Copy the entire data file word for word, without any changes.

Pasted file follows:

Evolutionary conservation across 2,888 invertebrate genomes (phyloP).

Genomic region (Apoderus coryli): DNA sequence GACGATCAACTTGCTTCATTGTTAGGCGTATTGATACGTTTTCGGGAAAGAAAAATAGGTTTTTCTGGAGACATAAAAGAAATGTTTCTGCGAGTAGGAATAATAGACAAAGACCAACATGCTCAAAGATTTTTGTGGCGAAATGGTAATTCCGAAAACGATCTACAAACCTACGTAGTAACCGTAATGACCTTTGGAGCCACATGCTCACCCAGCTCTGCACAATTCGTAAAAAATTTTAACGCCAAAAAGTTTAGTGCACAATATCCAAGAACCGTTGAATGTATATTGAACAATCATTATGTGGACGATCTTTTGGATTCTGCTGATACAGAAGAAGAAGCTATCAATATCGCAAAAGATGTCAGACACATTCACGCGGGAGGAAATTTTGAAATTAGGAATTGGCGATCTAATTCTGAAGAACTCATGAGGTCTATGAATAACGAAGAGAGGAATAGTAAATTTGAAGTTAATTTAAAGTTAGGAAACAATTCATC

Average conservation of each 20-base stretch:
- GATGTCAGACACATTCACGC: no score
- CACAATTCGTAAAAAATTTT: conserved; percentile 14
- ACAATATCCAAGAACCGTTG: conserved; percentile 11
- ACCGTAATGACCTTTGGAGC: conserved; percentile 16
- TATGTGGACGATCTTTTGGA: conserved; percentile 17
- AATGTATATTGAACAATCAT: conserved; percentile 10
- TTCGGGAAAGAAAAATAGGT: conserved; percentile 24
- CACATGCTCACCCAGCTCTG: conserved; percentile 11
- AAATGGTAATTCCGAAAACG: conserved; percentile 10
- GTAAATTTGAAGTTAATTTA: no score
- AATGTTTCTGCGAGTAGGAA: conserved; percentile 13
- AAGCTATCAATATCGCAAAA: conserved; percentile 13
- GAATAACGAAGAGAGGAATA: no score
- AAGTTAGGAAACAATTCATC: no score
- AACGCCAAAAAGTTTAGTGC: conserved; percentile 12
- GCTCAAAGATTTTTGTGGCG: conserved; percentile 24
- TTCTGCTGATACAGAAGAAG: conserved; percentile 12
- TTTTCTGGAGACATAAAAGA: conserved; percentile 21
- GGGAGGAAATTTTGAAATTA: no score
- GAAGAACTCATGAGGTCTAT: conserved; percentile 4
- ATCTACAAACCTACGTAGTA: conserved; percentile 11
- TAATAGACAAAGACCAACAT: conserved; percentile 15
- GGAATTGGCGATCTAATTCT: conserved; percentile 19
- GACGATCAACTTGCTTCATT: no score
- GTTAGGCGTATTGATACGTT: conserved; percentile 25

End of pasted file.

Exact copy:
Evolutionary conservation across 2,888 invertebrate genomes (phyloP).

Genomic region (Apoderus coryli): DNA sequence GACGATCAACTTGCTTCATTGTTAGGCGTATTGATACGTTTTCGGGAAAGAAAAATAGGTTTTTCTGGAGACATAAAAGAAATGTTTCTGCGAGTAGGAATAATAGACAAAGACCAACATGCTCAAAGATTTTTGTGGCGAAATGGTAATTCCGAAAACGATCTACAAACCTACGTAGTAACCGTAATGACCTTTGGAGCCACATGCTCACCCAGCTCTGCACAATTCGTAAAAAATTTTAACGCCAAAAAGTTTAGTGCACAATATCCAAGAACCGTTGAATGTATATTGAACAATCATTATGTGGACGATCTTTTGGATTCTGCTGATACAGAAGAAGAAGCTATCAATATCGCAAAAGATGTCAGACACATTCACGCGGGAGGAAATTTTGAAATTAGGAATTGGCGATCTAATTCTGAAGAACTCATGAGGTCTATGAATAACGAAGAGAGGAATAGTAAATTTGAAGTTAATTTAAAGTTAGGAAACAATTCATC

Average conservation of each 20-base stretch:
- GATGTCAGACACATTCACGC: no score
- CACAATTCGTAAAAAATTTT: conserved; percentile 14
- ACAATATCCAAGAACCGTTG: conserved; percentile 11
- ACCGTAATGACCTTTGGAGC: conserved; percentile 16
- TATGTGGACGATCTTTTGGA: conserved; percentile 17
- AATGTATATTGAACAATCAT: conserved; percentile 10
- TTCGGGAAAGAAAAATAGGT: conserved; percentile 24
- CACATGCTCACCCAGCTCTG: conserved; percentile 11
- AAATGGTAATTCCGAAAACG: conserved; percentile 10
- GTAAATTTGAAGTTAATTTA: no score
- AATGTTTCTGCGAGTAGGAA: conserved; percentile 13
- AAGCTATCAATATCGCAAAA: conserved; percentile 13
- GAATAACGAAGAGAGGAATA: no score
- AAGTTAGGAAACAATTCATC: no score
- AACGCCAAAAAGTTTAGTGC: conserved; percentile 12
- GCTCAAAGATTTTTGTGGCG: conserved; percentile 24
- TTCTGCTGATACAGAAGAAG: conserved; percentile 12
- TTTTCTGGAGACATAAAAGA: conserved; percentile 21
- GGGAGGAAATTTTGAAATTA: no score
- GAAGAACTCATGAGGTCTAT: conserved; percentile 4
- ATCTACAAACCTACGTAGTA: conserved; percentile 11
- TAATAGACAAAGACCAACAT: conserved; percentile 15
- GGAATTGGCGATCTAATTCT: conserved; percentile 19
- GACGATCAACTTGCTTCATT: no score
- GTTAGGCGTATTGATACGTT: conserved; percentile 25